Christian Smith on America’s Post-Modern Deism: Why We Cannot Blame God


Perhaps the worst the God of Moralistic Therapeutic Deism can do is to simply fail to provide his promised therapeutic blessings, in which case those who believe in him are entitled to be grumpy. Thus, one sixteen-year-old white mainline Protestant boy from Texas complained with some sarcasm in his interview that, “Well, God is almighty, I guess [yawns]. But I think he’s on vacation right now because of all the crap that’s happening in the world, cause it wasn’t like this back when he was famous.” Likewise, this fourteen-year-old white conservative Protestant boy from Ohio told us that, “God is an overall ruler who controls everything, so like, if I’m depressed or something and things aren’t going my way, I blame it on him. I don’t know why.” But few teens we talked to end up blaming God for failing them, since Moralistic Therapeutic Deism usually seems to be effective in delivering its promised benefits to its many teenage believers in the United States.

Christian Smith on America’s Post-Modern Deism: God as Divine Butler


Like the Deistic God of the eighteenth-century philosophers, the God of con- temporary teenage Moralistic Therapeutic Deism is primarily a divine Creator and Law-Giver. He designed the universe and establishes moral law and order.
But this God is not Trinitarian, he did not speak through the Torah or the prophets of Israel, was never resurrected from the dead, and does not fill and transform people through his Spirit. This God is not demanding. He actually can’t be, since his job is to solve our problems and make people feel good. In short, God is something like a combination Divine Butler and Cosmic Therapist—he is always on call, takes care of any problems that arise, profes- sionally helps his people to feel better about themselves, and does not become too personally involved in the process. As one fourteen-year-old white Catholic boy from Pennsylvania responded to our inquiry about why religion matters, “Cause God made us and if you ask him for something I believe he gives it to you. Yeah, he hasn’t let me down yet. [So what is God like?] God is a spirit that grants you anything you want, but not anything bad.” Similarly, this seventeen-year-old conservative Protestant girl from Florida told us, “God’s all around you, all the time. He believes in forgiving people and what- not, and he’s there to guide us, for somebody to talk to and help us through our problems. Of course, he doesn’t talk back.” This last statement is perhaps doubly telling: God, being distant, does not directly verbally answer prayers, according to this girl, but he also does not offer any challenging comebacks to or arguments about our requests.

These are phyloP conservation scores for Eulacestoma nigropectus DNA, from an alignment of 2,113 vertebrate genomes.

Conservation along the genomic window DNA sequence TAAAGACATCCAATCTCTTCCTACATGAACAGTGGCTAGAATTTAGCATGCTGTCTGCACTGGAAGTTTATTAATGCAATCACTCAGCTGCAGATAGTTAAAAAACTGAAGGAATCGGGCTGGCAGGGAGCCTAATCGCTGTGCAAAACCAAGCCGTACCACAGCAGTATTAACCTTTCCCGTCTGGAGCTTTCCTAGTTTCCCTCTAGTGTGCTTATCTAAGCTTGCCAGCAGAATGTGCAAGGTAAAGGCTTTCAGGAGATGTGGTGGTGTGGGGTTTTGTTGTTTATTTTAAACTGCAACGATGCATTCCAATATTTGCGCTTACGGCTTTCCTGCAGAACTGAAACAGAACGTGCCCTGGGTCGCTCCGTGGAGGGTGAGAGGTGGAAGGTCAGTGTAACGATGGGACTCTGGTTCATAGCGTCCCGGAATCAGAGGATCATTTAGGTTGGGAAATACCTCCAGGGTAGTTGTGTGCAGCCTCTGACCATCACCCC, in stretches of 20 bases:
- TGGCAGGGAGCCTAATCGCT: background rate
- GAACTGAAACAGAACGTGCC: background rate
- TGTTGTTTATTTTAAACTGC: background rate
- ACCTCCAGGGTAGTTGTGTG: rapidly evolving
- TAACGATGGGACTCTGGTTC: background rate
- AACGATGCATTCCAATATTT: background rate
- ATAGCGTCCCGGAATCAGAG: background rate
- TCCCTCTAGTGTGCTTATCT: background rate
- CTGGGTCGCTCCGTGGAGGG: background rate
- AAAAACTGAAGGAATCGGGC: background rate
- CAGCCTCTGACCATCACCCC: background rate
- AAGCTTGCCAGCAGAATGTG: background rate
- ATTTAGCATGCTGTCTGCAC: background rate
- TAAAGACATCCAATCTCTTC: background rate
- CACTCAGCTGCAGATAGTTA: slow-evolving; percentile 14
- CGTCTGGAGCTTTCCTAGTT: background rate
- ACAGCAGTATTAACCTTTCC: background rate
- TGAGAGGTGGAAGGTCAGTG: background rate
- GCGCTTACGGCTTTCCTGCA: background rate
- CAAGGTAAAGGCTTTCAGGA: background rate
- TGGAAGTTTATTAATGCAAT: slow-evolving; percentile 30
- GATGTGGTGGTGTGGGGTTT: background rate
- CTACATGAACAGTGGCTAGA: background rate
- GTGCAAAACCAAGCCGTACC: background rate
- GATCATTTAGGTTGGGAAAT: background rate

Christian Smith on America’s Post-Modern Deism: God Keeps His Distance


Therapeutic Deism is about belief in a particular kind of God, one who exists, created the world, and defines our general moral order, but not one who is particularly personally involved in our affairs—especially affairs in which we would prefer not to have God involved. Most of the time, the God of this faith keeps a safe distance. He is often described by teens as “watching over everything from above” and “the creator of everything and is just up there now controlling everything.” As one fifteen-year-old Arabic Muslim boy from California put it:
God is like an entity that decides when, if, he wants to intervene with a lot of things. To me God is pretty much like intervention, like extreme luck. Say you’re $50 away from something and you find $50 on the floor, then that’s probably God’s intervention or something like that. But other than that it just seems like he’s monitoring. He just kind of stays back and watches, like he’s watching a play, like he’s a producer. He makes the play all possible and then he watches it, and if there’s something he doesn’t like, he changes it.